Add gas and ped away.

Re: rusty gas tank trouble

Dan Webber Kastner /

We should make this an FAQ.


my experience

I just cleaned rust from my tank recently, here's how I did it.

actual time spent 'sloshing' would depend on how heavy your rust is

I just do it !!!!!

Hi , me to , i have a old FLANDRIA 1974 and the tank was rusted. I strip all the frame and i bring it to a place where they repare radiator.

He cleaned with ACID and after he put a stuff (stiky sealer) insinde the tank. Now garanty for 10 years !!!!!

It cost me 50$ !!!!!!

Re: rusty gas tank trouble

I got all the loose rust out of my tank with muriatic acid , but it is still rusty. I have been using an in-line filter. Do you think this is safe? The rust in the tamk is not too bad, and the in line filter gets most of it out.

Re: rusty gas tank trouble

Matt Wilson /

Toehead.... your carb will most likely clog again. Think about how small a main jet is... it really only takes one particle to clog it up.

I cleaned a puch and a peugot with straight muriatic acid. I let it sit for 1 hour, drained it, sprayed WD40 immediatly after, and flushed with water for about 2 hours. You'd be amazed how much rush and stuff is in there.

Remove your petcock and replace it with a brass pipe fitting with a pinched fuel line. This way your tank will not leak, and the acid wont eat through your it did on my peugot.

You can get the brass fitting from the hardware store, for about $1. Bring your petcock to match the threads.


Re: I just do it !!!!!

Glad you got it figured out Alain... thats the right way to do it...

I hope it works good for you.

Re: I just do it !!!!!

Yes now, finish the rust in the gas tank.... ;)

With FLANDRIA moped, i need to find the idle speed with the gas cable !?!? No adjustment on the carburator...

Stange car ???

Re: I just do it !!!!!

It must be... but I have never even seen a Flandria... so I am not much help... there is usually one screw that either holds the slide open (on the side)... or holds the butterfly open (on the top).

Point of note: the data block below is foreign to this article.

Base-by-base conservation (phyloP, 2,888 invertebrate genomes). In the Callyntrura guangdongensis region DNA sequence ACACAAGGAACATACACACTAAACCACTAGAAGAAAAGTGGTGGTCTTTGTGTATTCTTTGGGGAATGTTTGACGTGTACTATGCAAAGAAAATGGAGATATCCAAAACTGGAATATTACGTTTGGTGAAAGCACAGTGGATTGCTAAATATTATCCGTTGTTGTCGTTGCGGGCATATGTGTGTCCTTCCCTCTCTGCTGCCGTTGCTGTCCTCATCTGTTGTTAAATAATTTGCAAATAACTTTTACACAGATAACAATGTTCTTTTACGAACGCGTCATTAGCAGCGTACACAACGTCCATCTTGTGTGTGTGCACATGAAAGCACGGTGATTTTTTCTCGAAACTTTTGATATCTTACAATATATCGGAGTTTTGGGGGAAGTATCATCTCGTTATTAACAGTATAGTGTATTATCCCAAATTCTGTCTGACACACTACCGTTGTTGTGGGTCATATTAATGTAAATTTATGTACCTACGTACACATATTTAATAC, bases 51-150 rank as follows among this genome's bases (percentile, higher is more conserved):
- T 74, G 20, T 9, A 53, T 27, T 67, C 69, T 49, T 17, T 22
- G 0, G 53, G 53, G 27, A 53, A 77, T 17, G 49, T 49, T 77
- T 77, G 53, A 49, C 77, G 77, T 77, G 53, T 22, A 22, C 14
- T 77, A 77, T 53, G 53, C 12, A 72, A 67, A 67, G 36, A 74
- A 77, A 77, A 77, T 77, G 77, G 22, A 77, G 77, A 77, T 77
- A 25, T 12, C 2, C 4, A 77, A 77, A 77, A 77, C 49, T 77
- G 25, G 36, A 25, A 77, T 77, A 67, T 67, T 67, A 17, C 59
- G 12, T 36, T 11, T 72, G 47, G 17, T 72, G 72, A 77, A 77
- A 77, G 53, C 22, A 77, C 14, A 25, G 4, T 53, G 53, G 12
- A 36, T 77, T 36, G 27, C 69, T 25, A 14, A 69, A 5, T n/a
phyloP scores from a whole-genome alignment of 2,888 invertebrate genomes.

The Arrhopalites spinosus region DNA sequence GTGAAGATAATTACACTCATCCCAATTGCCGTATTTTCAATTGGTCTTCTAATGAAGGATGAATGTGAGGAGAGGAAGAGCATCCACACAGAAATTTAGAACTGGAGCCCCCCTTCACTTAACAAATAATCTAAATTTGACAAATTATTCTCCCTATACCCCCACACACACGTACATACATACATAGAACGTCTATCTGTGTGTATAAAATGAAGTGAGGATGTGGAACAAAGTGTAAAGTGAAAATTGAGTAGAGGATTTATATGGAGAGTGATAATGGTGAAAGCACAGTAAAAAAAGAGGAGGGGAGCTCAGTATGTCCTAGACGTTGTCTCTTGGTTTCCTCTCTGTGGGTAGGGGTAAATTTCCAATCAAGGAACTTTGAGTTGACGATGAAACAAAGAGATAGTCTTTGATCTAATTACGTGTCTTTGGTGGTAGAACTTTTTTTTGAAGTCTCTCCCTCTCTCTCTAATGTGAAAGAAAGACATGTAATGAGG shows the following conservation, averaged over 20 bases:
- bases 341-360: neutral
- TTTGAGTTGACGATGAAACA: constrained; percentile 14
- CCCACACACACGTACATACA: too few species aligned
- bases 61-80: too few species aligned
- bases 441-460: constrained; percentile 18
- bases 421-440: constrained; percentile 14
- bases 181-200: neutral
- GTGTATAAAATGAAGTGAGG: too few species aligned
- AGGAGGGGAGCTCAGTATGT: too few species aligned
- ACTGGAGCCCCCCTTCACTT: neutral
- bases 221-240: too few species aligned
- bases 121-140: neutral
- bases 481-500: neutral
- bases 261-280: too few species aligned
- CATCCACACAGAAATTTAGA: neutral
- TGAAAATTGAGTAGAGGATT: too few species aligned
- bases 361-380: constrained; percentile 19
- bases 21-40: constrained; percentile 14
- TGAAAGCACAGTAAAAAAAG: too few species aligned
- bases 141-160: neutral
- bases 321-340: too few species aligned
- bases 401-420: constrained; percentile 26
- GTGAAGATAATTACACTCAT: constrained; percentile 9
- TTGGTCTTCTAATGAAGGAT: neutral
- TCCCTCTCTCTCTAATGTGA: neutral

Re: I just do it !!!!!

Ron Brown /


Idle #3.

Don't ask me what carb this was, maybe a Delorto round slide on a Moto Guzzi, but it had a rod with an end like a nail that fitted into a keyhole slot in the slide and the other end was threaded and anchored to the carb top.

Zippy also keeps talking about setting the idle by adjusting the cable slack, I think on Vespas. I'm not sure what that is all about.


I just adjusted my idle

Yeah Ron... Oh my god... I have worked on bikes with those!... I would say 60's Jap bikes had them... maybe some Brit bikes too.

Man.. those memories are sooooo old.

I am picturing these real antiquared looking carbs... little knurled brass knobs on top for adjusting the idle ... (not as bad as remote float bowls though).

Ped stuff is so 'old tech' generally... he could even have something like that.

Re: I just adjusted my idle

Ron Brown /


I just looked in the book. 1968 Moto Guzzi V7, Delorto round slides.


Re: rusty gas tank trouble

I bought a tank reliner kit called Kreem for $25 comes with rust remover, prep, and liner. Worked good, no problems

Re: rusty gas tank trouble

I got the local radiator shop to line my gas tank with a product like kreem for $25. Ask at a local antique car or tractor show who does it locally. I've been told that a gas tank can only be lined once and that it either takes or it doesn't so that's why I had it done by someone with more experience then me on the subject.


Re: rusty gas tank trouble

I also used the Kreme kit on my '77 Cimatti. Followed the directions to the letter and it worked perfectly. One warning, though: Be careful not to plug up the vent in your fuel cap with the stuff. It took me weeks to figure out that I had. The bike would start up, run great for a few minutes and then die. It wouldn't start again until it sat for a couple of minutes, and then the same thing would happen again. It turned out to be fuel starvation from a no-longer-vented fuel tank. I solved the problem by drilling a small hole in the top of the cap.

Also, once you've gone through the Kreme routine, make sure to clean your fuel filter and carb, and change your fuel line for good measure. They're probably all filled up with rust.